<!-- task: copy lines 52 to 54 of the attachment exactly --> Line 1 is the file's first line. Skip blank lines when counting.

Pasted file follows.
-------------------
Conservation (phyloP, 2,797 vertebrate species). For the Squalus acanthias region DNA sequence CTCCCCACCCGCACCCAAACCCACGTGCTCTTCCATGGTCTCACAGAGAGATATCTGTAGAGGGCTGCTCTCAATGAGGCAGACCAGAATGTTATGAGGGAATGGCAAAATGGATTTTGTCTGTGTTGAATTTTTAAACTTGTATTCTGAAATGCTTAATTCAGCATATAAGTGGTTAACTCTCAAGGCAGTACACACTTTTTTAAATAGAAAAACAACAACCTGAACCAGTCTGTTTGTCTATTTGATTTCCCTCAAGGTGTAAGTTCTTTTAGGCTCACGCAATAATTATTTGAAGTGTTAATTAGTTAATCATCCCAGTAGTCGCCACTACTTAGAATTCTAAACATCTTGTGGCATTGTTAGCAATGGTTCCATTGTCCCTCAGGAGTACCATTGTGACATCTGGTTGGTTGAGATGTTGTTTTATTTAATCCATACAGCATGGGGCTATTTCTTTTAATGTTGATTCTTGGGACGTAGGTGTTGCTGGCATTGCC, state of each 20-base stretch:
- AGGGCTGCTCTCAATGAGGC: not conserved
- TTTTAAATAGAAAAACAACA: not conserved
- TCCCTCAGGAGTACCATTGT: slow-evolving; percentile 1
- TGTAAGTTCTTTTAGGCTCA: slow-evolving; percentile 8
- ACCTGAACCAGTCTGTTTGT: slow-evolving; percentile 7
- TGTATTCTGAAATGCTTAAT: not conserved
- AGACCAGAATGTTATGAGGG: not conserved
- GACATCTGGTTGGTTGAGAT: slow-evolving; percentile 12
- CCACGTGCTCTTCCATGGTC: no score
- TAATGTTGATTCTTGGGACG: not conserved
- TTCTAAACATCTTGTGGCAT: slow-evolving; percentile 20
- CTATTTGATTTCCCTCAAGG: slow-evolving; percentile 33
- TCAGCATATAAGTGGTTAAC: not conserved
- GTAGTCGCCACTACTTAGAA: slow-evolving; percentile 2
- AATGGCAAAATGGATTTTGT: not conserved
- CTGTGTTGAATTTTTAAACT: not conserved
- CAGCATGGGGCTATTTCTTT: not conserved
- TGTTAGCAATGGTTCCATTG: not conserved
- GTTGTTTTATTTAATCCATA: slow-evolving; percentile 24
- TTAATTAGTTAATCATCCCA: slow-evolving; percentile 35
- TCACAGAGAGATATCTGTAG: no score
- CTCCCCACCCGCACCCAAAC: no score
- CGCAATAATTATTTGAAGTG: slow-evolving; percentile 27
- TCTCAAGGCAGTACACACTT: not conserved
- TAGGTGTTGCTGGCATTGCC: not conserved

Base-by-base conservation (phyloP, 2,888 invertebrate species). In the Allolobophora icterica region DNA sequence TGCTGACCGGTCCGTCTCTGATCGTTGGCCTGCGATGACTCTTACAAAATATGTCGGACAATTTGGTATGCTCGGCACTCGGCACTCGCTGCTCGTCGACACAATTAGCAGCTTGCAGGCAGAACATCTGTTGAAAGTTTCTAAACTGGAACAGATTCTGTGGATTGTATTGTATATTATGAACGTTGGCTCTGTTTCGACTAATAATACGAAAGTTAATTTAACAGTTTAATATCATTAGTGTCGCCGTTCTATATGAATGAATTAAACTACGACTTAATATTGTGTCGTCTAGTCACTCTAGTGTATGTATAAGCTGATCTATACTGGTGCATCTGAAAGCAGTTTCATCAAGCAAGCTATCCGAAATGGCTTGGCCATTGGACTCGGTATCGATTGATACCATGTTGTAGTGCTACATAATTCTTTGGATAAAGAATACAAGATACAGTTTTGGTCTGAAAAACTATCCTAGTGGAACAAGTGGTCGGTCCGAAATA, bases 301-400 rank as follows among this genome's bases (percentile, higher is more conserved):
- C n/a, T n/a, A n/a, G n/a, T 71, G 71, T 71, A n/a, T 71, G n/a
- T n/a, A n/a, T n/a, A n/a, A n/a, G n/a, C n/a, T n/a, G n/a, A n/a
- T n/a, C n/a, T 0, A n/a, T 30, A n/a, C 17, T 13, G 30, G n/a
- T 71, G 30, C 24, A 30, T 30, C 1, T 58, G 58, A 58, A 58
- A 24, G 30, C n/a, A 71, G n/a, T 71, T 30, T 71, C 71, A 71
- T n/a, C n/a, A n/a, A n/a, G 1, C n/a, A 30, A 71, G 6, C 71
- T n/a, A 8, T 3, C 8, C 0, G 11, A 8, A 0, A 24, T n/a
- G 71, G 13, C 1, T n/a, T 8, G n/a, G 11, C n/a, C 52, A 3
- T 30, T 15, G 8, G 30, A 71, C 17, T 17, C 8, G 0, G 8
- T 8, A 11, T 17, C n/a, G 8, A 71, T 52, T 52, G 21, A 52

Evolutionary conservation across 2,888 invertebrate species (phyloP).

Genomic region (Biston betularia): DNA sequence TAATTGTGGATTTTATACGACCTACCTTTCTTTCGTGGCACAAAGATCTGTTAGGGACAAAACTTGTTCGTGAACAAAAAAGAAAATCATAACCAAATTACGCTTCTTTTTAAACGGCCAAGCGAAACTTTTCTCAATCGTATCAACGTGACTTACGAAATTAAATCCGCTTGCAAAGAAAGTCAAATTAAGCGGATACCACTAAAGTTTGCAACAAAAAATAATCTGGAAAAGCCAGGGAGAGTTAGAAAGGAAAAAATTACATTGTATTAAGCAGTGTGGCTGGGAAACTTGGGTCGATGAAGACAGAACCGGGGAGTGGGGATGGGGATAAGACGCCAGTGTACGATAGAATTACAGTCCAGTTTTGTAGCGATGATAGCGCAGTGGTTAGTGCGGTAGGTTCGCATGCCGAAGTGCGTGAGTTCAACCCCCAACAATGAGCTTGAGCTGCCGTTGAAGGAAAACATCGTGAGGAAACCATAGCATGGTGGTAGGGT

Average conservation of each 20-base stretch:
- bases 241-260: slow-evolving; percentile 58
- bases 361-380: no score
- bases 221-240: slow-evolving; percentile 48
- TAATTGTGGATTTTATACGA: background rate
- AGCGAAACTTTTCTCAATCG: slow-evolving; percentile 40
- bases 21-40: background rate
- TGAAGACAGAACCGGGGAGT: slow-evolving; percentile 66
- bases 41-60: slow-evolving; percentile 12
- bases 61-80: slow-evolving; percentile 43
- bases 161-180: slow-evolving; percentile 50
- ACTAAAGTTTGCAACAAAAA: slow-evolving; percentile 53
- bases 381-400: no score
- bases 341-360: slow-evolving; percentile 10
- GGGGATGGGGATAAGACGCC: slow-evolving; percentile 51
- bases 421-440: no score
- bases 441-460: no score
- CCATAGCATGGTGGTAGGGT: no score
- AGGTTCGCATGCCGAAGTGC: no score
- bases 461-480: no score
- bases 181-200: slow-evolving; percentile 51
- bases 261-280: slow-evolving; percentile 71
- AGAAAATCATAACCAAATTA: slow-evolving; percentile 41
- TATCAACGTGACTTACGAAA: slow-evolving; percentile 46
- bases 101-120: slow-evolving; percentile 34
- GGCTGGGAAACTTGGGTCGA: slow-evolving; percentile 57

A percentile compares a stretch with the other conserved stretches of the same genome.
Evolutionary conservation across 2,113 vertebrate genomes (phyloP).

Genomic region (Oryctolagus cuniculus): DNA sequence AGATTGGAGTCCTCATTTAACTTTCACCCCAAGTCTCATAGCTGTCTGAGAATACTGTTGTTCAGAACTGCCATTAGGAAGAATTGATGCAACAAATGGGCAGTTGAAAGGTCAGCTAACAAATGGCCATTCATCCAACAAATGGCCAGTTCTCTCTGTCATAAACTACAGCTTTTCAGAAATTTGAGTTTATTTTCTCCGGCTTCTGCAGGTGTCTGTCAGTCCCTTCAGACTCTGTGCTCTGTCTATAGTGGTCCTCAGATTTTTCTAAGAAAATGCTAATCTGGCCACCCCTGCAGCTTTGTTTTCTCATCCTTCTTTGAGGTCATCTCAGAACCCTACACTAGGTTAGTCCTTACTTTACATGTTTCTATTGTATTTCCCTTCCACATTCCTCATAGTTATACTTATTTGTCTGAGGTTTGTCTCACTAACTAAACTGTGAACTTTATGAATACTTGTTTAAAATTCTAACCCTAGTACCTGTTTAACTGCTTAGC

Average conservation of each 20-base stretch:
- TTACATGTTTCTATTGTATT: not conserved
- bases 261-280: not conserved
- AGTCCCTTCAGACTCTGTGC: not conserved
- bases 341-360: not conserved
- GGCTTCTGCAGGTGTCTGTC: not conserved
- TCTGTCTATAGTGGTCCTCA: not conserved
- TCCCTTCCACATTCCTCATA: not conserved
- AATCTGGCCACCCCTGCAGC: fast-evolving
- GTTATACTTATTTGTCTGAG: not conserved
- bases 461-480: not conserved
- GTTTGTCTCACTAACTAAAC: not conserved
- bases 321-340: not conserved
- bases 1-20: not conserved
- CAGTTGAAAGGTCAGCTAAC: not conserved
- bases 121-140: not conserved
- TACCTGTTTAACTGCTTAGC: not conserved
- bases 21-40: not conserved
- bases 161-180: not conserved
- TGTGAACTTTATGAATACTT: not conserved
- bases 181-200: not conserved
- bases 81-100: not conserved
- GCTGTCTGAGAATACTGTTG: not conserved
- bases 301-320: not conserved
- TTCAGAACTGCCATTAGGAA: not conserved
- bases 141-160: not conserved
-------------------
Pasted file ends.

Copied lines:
- bases 381-400: no score
- bases 341-360: slow-evolving; percentile 10
- GGGGATGGGGATAAGACGCC: slow-evolving; percentile 51